Arpita Ghosal is a Toronto-based arts writer. She founded Sesaya in 2004.
I’ve at last got an opportunity to speak with Beatriz Pizano, and wouldn’t you know, it’s both the best of times . . . and the worst of times. It is mere days until CAMINOS 2017: performing intersections, the second edition of the festival of new multidisciplinary works-in-progress by Pan-American, Indigenous and Latinx artists. CAMINOS premiered in 2015, and is presented by Aluna Theatre –of which Ms Pizano is Artistic Director –in partnership with Native Earth Performing Arts.
Running October 4-8, CAMINOS 2017 presents three major attractions:
On the opening night, Ms Pizano herself will be performing Líneas divisorias, “a multi-lingual dialog between modern and ancestral relationships to living and dying” that she has also written. And while browsing the CAMINOS offerings, I stumble on a description of La Maleta (The Suitcase), her play for young people that Roseneath Theatre will tour in the 2018-2019 season. With all Ms Pizano’s groundbreaking work at Aluna (which has to date earned a whopping 26 Dora Award nominations and 11 wins), plus her writing, performing, curating, mentoring and more, it’s abundantly clear that she is not content to sit around. She simply makes things happen.
Though I realize that she is ultra-busy in these crucial few days leading up to the festival, I latch onto the saying “if you want something done, give it to a busy person” . . . and take the opportunity to speak with her about CAMINOS 2017. It comes as no surprise that an artist so generous in offering rich opportunities to the arts community is equally forthcoming in her detailed responses to me.
AG: I read in your blog entry “bea pizano welcomes you to caminos” a statement that immediately stood out to me, both as a participant of the arts and a mother of 3 children: “We encourage presenting artists to risk, to be bold, to forget about reviews, or who might be the “top shows/artists to watch’…” In our society, it is more difficult than ever to feel immune to the opinions and judgments of others. What advice do you have for young people (whether artists or not) to help them to build resilience and emotional stamina?
BP: Resilience and emotional stamina are constant challenges in our lives. However, when you believe in what you are doing, and at the end of the day you can say to yourself “I have done everything I can possibly do at this moment in my life to make this happen” then that will give you the courage to confront anything.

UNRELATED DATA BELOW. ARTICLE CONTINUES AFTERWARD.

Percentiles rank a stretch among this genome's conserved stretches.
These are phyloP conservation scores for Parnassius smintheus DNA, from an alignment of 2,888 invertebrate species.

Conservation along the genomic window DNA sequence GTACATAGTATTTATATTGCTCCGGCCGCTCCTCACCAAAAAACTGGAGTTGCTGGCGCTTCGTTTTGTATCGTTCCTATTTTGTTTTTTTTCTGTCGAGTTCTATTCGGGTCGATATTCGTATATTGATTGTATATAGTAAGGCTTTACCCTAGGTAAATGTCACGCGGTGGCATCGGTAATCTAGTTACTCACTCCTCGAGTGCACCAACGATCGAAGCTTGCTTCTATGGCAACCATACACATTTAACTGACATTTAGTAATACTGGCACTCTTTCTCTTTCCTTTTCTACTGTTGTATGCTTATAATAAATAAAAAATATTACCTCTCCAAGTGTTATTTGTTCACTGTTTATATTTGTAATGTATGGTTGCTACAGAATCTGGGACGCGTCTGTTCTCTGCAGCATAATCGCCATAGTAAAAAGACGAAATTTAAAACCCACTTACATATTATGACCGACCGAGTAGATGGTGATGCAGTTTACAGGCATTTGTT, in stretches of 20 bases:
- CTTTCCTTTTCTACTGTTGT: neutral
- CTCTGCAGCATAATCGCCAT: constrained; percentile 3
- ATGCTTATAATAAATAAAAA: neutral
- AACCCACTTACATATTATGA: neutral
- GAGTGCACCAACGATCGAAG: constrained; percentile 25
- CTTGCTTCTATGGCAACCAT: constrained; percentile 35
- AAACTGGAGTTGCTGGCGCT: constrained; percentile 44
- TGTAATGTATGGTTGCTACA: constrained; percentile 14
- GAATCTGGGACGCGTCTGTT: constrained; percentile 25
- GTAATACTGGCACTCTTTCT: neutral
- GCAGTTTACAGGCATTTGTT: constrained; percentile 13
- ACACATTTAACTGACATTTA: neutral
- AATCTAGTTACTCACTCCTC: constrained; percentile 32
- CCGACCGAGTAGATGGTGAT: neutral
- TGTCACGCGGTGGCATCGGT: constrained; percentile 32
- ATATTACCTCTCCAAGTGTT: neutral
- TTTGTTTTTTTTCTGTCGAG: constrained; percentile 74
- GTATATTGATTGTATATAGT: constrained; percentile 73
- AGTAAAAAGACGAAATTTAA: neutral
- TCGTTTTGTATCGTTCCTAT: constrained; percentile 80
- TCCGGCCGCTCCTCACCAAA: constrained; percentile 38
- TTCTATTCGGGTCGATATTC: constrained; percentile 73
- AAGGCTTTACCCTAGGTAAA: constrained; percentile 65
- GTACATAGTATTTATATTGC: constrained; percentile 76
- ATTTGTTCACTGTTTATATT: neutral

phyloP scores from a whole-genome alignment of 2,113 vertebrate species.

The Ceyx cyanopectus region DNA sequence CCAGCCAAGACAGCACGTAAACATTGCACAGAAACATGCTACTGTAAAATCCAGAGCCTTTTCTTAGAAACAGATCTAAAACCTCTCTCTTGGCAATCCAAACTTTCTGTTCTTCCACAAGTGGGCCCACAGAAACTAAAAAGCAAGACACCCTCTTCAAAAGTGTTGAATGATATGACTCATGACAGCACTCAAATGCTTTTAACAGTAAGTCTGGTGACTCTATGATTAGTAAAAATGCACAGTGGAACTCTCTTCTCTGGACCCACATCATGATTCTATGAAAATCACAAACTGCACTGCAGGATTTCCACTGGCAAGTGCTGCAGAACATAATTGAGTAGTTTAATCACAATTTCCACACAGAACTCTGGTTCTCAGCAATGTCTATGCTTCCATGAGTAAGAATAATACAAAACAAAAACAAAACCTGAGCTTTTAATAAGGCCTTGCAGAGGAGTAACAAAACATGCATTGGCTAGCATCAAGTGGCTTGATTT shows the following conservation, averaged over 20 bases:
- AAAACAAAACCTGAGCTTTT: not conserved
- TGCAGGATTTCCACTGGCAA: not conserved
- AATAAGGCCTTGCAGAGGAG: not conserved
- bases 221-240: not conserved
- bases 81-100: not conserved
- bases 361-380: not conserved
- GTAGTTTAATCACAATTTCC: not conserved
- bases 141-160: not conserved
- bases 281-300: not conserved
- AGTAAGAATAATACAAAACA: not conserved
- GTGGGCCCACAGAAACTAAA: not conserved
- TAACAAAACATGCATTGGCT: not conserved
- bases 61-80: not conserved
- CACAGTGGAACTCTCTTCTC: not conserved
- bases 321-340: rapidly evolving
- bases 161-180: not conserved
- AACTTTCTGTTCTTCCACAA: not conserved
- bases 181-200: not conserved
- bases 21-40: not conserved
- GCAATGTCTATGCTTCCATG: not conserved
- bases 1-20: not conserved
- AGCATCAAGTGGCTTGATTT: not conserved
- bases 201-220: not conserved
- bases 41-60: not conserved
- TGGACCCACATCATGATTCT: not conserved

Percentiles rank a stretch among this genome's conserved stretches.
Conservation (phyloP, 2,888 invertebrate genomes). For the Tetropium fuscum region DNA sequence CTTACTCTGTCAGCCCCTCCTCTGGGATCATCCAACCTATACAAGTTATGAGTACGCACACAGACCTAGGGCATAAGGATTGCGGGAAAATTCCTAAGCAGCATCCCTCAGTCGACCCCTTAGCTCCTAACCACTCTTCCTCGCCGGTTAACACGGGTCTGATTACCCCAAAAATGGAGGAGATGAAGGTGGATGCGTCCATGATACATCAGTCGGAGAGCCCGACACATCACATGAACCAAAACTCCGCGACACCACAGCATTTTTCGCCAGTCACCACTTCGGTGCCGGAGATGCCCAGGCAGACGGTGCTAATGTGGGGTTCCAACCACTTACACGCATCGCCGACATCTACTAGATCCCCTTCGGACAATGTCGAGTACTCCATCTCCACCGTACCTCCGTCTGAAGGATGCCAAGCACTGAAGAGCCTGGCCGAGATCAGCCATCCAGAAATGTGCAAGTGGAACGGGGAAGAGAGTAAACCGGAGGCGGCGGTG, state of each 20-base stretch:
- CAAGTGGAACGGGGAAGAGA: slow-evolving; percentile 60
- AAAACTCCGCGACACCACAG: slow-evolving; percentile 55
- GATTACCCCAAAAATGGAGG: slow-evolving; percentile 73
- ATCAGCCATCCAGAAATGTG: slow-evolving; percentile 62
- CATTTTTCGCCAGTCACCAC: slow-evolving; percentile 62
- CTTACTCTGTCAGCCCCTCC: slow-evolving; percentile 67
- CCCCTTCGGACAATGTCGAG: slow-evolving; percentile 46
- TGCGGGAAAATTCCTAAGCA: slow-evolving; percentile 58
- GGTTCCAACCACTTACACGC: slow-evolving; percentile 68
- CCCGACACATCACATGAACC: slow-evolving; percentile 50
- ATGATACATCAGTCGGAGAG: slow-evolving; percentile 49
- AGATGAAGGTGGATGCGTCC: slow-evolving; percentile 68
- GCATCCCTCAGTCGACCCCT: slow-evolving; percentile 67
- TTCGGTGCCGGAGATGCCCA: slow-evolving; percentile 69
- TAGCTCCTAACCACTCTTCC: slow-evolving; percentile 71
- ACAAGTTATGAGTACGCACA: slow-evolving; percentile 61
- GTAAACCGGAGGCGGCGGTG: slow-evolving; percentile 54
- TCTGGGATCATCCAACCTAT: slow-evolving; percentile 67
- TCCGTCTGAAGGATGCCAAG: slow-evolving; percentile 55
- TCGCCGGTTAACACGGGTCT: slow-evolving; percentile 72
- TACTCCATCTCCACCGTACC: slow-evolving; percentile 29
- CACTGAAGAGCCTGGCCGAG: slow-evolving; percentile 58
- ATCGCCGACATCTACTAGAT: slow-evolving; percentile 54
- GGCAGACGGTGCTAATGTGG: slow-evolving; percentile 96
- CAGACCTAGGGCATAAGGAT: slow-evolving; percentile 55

Of course, when you get rejected, get a bad review or someone says that your work is not good…it hurts…it really hurts. But when you believe in it, you get angry, cry and then get up the next day with the energy to make it even better. Criticism can give you perspective. A great friend told me recently that he listens to all criticism because it helps him learn. Stamina comes from believing in your dream. But stamina also allows for the times when you feel like giving up. That is honest, real, human. That is part of the process…as long as we get back on the horse.
AG: What were some significant learnings from the 2015 CAMINOS festival that affected the way you approached and curated this year’s? Is there something about this year’s festival that you would especially like us to know?
BP: After six years of doing festivals, RUTAS panamericanas and CAMINOS (the newer festival), we are learning to do things better. We have built a team of amazing artists and production personnel. The team is the secret.
Artistically, I’m very excited about the strong presence of the new generation of artists. They are fresh, daring and aim high. I feel this festival is allowing us to expand our perspective about the Americas. Canada is part of this Pan-American vision. The diverse voices present in this continent, makes this festival unique. I want you to know that our Pan-America includes Canada. And Canada includes the world. CAMINOS is about inclusion and expansion. It is about making great art and supporting it through all its stages of development.
AG: What would you like us to know about Native Earth Performing Arts and your enduring partnership?
BP: Partnerships take a long time. Native Earth is important to me because they bring Indigenous art to the forefront. I learn from them every day. We share and exchange. They make me aware of the many things I need to understand about Turtle Island; about this land. And they are also interested in learning about us. Partnerships can only exist in an environment of equality, shared beliefs and values. Both companies work hard to support and build our communities. I think it’s like a marriage–it takes years of wanting to be able to really listen and understand what each other’s needs and wants are.
AG: What would you like to add that I haven’t asked?
BP: Audiences are very important in the early stages of a new work. Most new works only get in front of an audience at the time of production – but audiences affect performers and react in surprising ways that can tell you a lot. We often forget that and think we should present only when the work is ready. But I feel we are robbing the audience of the opportunity to be part of the creative process. Without an audience, performance doesn’t exist. I love the audiences of CAMINOS. They understand they are watching something in the making, and they give all their love and attention to the what is happening on stage.
News You Can Use
What: CAMINOS 2017: performing intersections – a festival of Pan American performing arts & culture, presented by Aluna Theatre in partnership with Native Earth Performing Arts
When: October 4-8, 2017
Where: Aki Studio & Ada Slaight Hall, in the Daniels Spectrum building, 585 Dundas Street East, Toronto, ON
For info and tickets: caminos.ca and 416-531-1402
© 2017 Arpita Ghosal, Sesaya